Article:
Unless the PO put in a bigger tank, your fresh water tank should not be able to overflow your black water tank, they are both 40 gallons. If you have a functional fresh water gauge, the black water level is just the inverse of the fresh water level. Check out the SeeLevel, I installed one and documented it in my build thread. It's great. Easy to install. Reads out to 1% .

It would be a good idea to drop your tanks and replace everything with ethanol resistant fuel lines. Rebuild the carb with ethanol resistant part, change the fuel pump, .. then you can burn E10 gas. Cheaper and more available than E0.

If you aren't completely plugging your tiny on-carb filter frequently, then you can probably just install an inline big spin on filter from TSC and not bother to boil out or line your fuel tanks, they are probably fine as is and the spin-on filter will catch any rust from the fill tube.

3000 rpm was the normal, driving down the road in 3rd gear, rpm for all automobiles of that era. That won't hurt the motor at all, it doesn't lug the motor, fluids will be circulating well and the oil pressure will be good and high. In fact, that's right where they run best and the tranny will be happiest there too if you leave it in S (2nd gear) in the hills especially .

One quart of oil burned / leaked in 500-600 miles seems fine to me. If you're leaking it, that can be fixed and the remaining amount of oil being burned would be at a perfectly normal level. The engine is doing work, it's supposed to burn a little oil doing it.

8.8mpg is what I get too, with the cheapest stuff they sell, typically 87 octane and 10% ethanol.

Great trip report!
 
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radcaddy

Member
Aug 15, 2020
95
34
18
Clayton, NC
Great float plane pics!

I took my dad, two brothers, his brother and friend out to OshKosh last year in a SOB. We stayed in the 24 hour generator field. It was too much for them, too hot, too far to walk for 3 80 year olds, one with heart problems. We have a fall trip up into Maine planned this year instead.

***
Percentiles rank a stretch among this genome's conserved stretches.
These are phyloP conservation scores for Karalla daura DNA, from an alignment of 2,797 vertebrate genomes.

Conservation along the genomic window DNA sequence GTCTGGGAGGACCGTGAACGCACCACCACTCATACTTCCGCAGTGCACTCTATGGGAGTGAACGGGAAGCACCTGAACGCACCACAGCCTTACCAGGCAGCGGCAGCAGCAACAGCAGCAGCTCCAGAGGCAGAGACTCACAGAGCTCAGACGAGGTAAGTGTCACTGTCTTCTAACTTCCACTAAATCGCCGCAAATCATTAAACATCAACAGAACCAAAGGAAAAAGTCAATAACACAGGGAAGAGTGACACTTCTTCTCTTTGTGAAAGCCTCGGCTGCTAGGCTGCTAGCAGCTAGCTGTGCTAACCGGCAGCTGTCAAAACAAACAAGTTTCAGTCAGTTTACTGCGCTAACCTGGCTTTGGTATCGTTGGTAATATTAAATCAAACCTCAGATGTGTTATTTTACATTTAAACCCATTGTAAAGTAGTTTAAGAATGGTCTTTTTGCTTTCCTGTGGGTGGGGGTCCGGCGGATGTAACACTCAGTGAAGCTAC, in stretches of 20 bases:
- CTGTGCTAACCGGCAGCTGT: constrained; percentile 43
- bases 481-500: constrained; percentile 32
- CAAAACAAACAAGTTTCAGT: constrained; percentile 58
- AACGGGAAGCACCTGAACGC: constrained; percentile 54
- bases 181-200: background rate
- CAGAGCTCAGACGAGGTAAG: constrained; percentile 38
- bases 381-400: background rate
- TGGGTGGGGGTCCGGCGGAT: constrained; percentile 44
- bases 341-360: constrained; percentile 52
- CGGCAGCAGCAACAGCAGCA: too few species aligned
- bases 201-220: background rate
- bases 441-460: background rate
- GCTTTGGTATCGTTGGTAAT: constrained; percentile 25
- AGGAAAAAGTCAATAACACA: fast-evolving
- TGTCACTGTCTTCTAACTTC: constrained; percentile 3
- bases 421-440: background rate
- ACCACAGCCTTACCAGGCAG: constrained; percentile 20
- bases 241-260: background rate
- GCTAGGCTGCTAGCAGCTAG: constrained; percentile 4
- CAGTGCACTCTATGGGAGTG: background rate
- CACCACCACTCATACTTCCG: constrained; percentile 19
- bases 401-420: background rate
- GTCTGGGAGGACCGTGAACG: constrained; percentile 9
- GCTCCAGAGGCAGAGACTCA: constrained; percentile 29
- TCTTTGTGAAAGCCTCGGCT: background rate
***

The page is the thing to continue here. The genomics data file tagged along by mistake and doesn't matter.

Do you have a wet-bath? Do you love it as much as I do???? It's literally my favorite thing to do while camping, there's nothing like a Navy shower imo. So refreshing and it only uses a gallon of water or so. I love it.

Unless the PO put in a bigger tank, your fresh water tank should not be able to overflow your black water tank, they are both 40 gallons. If you have a functional fresh water gauge, the black water level is just the inverse of the fresh water level. Check out the SeeLevel, I installed one and documented it in my build thread. It's great. Easy to install. Reads out to 1% .

It would be a good idea to drop your tanks and replace everything with ethanol resistant fuel lines. Rebuild the carb with ethanol resistant part, change the fuel pump, .. then you can burn E10 gas. Cheaper and more available than E0.

If you aren't completely plugging your tiny on-carb filter frequently, then you can probably just install an inline big spin on filter from TSC and not bother to boil out or line your fuel tanks, they are probably fine as is and the spin-on filter will catch any rust from the fill tube.

3000 rpm was the normal, driving down the road in 3rd gear, rpm for all automobiles of that era. That won't hurt the motor at all, it doesn't lug the motor, fluids will be circulating well and the oil pressure will be good and high. In fact, that's right where they run best and the tranny will be happiest there too if you leave it in S (2nd gear) in the hills especially .

One quart of oil burned / leaked in 500-600 miles seems fine to me. If you're leaking it, that can be fixed and the remaining amount of oil being burned would be at a perfectly normal level. The engine is doing work, it's supposed to burn a little oil doing it.

8.8mpg is what I get too, with the cheapest stuff they sell, typically 87 octane and 10% ethanol.

Great trip report!
Thanks for all this.